SHERRI SNELLING And again, as you said, it is a myth that older people won’t embrace technology. The difference is, for younger generations, you’re digital natives. You grew up with all this technology. It’s just been part of kind of your adult development, if you will. For older people who never grew up with it and have to now embrace something new, all they need is a little training, a little coaching, maybe a little reminder about how to do this or how to do that, and they’re off to the races. I mean, I’ve seen 90-year-olds get very excited about downloading the Lyft app onto their smartphone so they could get an on-demand ride to go to the hairdresser or to the shopping mall before any of our sheltering in place started happening. But to think that a 90-year-old wouldn’t feel really cool– I think what it does is it gives older people a sense of relevancy, which is really crucial as we age, and it’s engaging. We can talk to our grandkids. We can feel like we’re still part of the world. We can still engage. And so don’t resist technology just because your loved one is a little older. Look to these tools that you can use that, I think, are really great as we age.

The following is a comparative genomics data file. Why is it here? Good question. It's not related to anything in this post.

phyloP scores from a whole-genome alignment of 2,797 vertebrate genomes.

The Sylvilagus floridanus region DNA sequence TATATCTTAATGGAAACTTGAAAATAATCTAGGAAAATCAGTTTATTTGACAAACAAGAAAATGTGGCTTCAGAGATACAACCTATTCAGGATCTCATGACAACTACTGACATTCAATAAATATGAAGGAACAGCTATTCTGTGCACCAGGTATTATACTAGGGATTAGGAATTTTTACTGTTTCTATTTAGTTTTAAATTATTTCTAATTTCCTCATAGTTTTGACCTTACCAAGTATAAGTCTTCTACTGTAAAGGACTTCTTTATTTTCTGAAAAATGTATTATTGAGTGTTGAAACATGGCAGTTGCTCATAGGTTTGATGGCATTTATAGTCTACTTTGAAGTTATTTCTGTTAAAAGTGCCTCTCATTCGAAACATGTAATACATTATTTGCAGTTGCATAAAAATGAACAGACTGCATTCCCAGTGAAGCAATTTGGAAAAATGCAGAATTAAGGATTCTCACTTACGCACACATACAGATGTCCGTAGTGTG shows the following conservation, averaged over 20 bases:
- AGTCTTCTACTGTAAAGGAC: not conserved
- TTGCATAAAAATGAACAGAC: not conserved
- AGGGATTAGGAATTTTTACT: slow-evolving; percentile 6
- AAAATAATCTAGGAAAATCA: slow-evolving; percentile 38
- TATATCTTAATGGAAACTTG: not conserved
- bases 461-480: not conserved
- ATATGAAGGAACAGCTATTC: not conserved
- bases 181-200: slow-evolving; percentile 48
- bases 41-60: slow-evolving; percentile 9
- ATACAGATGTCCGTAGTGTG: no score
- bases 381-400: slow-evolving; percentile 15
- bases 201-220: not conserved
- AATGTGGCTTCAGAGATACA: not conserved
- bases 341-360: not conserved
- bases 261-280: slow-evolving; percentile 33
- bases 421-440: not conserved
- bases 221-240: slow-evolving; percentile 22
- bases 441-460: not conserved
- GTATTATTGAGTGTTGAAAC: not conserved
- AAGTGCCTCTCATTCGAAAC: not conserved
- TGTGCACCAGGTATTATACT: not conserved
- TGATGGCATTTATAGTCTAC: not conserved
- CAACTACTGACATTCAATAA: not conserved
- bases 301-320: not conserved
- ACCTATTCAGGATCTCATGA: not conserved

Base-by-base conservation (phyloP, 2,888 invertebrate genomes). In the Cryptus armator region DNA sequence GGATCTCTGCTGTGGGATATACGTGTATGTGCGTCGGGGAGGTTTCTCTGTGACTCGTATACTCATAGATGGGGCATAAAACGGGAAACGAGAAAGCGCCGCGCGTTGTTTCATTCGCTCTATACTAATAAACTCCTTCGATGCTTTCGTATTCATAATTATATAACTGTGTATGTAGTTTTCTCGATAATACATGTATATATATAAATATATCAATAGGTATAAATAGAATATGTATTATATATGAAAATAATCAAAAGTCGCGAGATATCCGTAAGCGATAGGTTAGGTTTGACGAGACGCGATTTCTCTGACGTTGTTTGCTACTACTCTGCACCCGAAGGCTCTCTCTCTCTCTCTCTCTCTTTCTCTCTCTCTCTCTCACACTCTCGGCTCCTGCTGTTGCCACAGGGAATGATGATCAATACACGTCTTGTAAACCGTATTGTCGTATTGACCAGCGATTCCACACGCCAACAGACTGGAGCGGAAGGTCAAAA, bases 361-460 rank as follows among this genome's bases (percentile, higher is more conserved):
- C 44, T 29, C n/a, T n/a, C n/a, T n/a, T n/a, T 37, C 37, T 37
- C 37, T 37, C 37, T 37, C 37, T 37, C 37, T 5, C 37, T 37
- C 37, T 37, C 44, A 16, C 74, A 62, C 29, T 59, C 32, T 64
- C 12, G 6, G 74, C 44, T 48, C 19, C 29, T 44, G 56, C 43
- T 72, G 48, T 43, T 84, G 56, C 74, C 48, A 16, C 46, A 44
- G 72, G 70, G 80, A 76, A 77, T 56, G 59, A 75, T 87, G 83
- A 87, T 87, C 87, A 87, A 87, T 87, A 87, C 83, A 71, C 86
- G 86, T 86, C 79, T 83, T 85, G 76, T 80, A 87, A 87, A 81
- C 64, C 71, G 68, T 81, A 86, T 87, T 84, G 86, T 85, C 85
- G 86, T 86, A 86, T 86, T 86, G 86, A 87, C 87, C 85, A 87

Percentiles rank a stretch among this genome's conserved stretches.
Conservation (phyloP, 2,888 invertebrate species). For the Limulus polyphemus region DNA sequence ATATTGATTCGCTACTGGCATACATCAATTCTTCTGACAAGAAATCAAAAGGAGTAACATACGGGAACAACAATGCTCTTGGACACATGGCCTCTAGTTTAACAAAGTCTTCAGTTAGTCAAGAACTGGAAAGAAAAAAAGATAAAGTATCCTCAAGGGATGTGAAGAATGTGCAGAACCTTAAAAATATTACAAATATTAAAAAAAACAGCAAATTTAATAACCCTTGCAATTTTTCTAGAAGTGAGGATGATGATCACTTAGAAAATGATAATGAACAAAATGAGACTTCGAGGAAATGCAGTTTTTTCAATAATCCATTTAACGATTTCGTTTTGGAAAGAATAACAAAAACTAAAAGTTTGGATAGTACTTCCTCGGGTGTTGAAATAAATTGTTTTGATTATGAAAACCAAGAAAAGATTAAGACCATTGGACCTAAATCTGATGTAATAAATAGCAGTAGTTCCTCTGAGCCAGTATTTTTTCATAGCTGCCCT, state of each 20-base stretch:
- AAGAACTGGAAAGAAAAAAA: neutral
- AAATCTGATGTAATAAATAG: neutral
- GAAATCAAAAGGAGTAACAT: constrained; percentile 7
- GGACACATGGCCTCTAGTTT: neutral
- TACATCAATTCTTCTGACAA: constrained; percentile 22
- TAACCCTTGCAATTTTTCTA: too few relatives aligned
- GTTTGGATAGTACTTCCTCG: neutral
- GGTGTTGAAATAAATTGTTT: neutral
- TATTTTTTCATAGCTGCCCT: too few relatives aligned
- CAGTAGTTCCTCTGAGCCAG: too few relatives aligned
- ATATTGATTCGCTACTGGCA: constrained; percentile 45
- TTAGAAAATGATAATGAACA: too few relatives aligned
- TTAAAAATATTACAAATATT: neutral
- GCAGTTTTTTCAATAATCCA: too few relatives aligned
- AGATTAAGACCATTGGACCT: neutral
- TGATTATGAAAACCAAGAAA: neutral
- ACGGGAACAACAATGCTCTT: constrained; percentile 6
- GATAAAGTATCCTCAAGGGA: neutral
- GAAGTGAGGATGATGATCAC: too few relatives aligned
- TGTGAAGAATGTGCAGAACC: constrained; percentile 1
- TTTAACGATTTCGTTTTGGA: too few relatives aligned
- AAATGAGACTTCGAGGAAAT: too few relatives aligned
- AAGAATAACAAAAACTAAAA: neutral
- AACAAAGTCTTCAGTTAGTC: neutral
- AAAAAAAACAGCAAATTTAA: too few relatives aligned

BILL COPPEL There’s no question about the fact that technology is here to stay. And to your point, in recent conversations I’ve had with friends of mine who are physicians, and my first question is, “How are you doing during this pandemic? Are you seeing patients?” And without exception, every one of them said, “Absolutely. They’re just not coming into the office. We’re doing a lot of telemedicine. We’re doing a lot of things either through devices like Zoom or other similar conventions, with the appropriate securities in place, of course, for privacy.” But they really haven’t missed a beat. And interestingly enough, what they’ve shared with me is that their patients prefer it than coming in in a lot of cases. And I think that is part of what you said earlier, which is not dissimilar to the changes that took place post 9/11 relative to our travel, many of these services that we once had to go to, to experience are likely to be delivered digitally and achieve the same outcome, if not a better client experience. So that’s exciting.